“Right now, the go-to-action for sustainability in the ski and snowboard industry is to donate a portion of your proceeds to a non-profit, and their goal is to run the message up the pole to see if we can make some laws that govern some of these carbon-impacting principles,” says Sterbenz. Meanwhile, the outdoor lobby, while improving, still pales in comparison to the influence wielded by fossil fuel advocates.
A similar conundrum exists when it comes to influencing material suppliers. In the industrial materials world, the ski industry is minuscule. So far, large suppliers have not found it worth their time to develop something more environmentally friendly specifically for such a small market, even if that market demands it and is willing to pay for it.
When a new supplier does try to enter the ski market, it’s often without the knowledge of what the final product will endure once it’s put on snow. “Quite often, contacts want to do something for the ski industry and have no idea about it,” says Holzer. “It’s not that easy. We have our product used in very difficult conditions. It’s icy, there’s water, it’s freezing, it’s abrasion resistant, so it’s very specific materials you are using, and to replace those, so far we are not able to find a material which we could use.”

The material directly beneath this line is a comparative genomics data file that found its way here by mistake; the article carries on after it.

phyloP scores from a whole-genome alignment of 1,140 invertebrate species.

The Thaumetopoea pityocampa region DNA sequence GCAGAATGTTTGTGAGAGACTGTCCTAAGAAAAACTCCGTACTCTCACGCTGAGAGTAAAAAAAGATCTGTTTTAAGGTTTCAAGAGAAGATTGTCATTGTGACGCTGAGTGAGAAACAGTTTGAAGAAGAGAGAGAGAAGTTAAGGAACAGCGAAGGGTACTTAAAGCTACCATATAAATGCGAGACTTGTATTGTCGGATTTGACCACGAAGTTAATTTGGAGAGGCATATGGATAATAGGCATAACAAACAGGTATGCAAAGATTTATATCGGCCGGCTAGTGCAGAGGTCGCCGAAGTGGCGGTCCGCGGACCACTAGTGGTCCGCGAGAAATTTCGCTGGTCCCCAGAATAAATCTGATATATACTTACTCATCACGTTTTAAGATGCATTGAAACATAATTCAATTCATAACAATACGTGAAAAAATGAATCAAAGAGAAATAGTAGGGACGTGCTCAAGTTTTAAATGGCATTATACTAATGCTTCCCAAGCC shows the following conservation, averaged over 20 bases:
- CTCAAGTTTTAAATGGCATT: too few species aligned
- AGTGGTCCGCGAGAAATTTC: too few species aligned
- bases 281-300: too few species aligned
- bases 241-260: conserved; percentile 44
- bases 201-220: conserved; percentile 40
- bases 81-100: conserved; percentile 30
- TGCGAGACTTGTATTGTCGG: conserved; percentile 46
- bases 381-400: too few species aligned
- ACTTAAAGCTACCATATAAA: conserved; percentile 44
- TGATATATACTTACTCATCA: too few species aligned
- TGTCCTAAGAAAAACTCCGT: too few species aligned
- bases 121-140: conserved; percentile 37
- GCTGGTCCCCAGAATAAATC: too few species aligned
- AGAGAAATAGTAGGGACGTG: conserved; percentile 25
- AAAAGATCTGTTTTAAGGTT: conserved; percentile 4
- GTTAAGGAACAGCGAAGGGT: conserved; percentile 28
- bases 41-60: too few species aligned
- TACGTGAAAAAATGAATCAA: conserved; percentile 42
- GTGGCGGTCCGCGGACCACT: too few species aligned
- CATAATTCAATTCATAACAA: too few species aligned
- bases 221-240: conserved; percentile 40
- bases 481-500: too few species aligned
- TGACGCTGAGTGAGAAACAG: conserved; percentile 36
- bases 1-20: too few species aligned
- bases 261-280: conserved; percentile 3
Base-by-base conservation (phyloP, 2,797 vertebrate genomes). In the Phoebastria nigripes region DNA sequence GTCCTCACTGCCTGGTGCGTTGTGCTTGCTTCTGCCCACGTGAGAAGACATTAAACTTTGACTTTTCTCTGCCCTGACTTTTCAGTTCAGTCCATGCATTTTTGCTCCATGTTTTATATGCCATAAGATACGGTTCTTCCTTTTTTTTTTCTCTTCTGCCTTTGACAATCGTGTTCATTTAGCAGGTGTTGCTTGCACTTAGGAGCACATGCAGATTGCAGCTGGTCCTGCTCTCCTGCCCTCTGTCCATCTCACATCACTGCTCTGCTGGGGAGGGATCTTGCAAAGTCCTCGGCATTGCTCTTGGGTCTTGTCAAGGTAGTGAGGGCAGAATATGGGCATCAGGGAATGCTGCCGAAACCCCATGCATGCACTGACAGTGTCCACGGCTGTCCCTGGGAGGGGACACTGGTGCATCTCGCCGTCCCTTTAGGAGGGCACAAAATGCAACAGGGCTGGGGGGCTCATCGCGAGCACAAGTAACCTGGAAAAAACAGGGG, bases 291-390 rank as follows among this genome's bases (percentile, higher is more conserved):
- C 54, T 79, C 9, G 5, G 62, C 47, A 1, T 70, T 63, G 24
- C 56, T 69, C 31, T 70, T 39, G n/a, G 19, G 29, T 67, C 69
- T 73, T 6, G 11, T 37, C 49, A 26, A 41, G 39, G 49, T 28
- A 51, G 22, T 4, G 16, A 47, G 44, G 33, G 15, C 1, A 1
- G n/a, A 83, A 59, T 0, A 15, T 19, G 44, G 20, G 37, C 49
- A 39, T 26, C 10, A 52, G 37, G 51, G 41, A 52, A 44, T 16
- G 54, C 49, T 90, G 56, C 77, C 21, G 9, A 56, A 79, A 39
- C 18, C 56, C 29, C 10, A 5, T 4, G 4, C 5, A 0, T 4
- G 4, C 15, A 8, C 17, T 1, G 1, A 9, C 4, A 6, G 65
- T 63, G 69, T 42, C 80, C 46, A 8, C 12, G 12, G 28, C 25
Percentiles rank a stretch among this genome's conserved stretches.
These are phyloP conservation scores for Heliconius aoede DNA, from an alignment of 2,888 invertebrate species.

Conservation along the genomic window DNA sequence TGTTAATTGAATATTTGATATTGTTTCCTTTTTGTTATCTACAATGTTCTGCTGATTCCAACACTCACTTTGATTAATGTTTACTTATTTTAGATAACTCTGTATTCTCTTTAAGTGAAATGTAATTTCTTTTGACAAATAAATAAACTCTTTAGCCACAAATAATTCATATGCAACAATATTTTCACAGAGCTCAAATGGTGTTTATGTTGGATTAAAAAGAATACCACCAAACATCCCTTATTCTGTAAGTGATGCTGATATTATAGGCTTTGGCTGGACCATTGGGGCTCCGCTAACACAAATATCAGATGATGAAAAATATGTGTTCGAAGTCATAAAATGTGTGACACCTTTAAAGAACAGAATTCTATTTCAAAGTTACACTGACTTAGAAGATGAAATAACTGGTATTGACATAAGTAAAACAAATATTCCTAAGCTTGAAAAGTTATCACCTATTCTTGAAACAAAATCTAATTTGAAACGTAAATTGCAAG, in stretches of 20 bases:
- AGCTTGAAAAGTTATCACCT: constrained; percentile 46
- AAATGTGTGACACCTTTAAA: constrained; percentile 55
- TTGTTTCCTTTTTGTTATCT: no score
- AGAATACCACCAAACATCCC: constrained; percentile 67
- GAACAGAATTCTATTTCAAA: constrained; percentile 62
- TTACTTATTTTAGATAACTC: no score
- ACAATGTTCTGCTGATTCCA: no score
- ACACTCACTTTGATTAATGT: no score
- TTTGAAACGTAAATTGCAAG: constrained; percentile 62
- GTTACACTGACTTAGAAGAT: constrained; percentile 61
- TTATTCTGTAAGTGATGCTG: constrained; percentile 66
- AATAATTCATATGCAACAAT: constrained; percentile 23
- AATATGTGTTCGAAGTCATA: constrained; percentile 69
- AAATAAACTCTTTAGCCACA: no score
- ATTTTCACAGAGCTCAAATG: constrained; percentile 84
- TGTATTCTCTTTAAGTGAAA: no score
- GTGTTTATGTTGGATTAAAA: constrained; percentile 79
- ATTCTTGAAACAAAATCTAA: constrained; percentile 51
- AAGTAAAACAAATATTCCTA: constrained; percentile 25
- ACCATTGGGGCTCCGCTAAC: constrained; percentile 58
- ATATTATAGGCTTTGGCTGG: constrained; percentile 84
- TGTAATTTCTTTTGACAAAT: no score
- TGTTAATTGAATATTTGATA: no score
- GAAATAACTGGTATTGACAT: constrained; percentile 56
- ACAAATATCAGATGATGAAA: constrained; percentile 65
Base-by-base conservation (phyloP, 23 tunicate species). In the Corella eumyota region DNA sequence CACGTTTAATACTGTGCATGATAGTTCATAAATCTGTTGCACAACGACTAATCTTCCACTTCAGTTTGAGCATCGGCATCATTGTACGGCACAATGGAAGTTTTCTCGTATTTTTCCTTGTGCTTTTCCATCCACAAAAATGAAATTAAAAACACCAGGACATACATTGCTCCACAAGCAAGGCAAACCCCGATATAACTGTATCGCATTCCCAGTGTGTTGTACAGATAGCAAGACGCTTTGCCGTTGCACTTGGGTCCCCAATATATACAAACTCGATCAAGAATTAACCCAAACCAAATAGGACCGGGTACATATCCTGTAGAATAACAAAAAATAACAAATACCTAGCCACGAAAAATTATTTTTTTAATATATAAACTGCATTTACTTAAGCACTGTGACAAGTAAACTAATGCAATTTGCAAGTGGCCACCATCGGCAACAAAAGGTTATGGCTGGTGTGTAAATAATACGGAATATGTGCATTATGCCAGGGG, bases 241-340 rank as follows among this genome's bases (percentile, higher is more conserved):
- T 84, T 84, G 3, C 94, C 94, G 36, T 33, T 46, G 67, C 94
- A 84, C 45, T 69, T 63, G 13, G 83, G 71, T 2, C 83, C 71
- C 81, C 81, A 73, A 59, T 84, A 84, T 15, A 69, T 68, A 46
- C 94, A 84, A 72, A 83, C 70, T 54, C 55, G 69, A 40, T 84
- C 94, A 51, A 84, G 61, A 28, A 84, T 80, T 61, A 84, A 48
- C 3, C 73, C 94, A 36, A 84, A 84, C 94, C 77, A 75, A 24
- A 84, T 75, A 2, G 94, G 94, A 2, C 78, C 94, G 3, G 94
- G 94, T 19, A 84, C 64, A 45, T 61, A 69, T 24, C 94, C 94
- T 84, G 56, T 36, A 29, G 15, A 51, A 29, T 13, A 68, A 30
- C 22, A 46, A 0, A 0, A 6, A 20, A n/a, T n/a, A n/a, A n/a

With Sterbenz and snowboard industry veteran Dan Malmrose on board, Checkerspot is in the process of building a testing facility in Salt Lake City, which will include a press to build prototypes. “It’s one thing to put a new material into something and then make an amazing marketing plan around it,” says Malmrose. “But it’s another thing to validate it [with data]. One of the things we’re doing here is trying to set up some serious validation efforts so we have hard data that shows this material isn’t going to blow up.”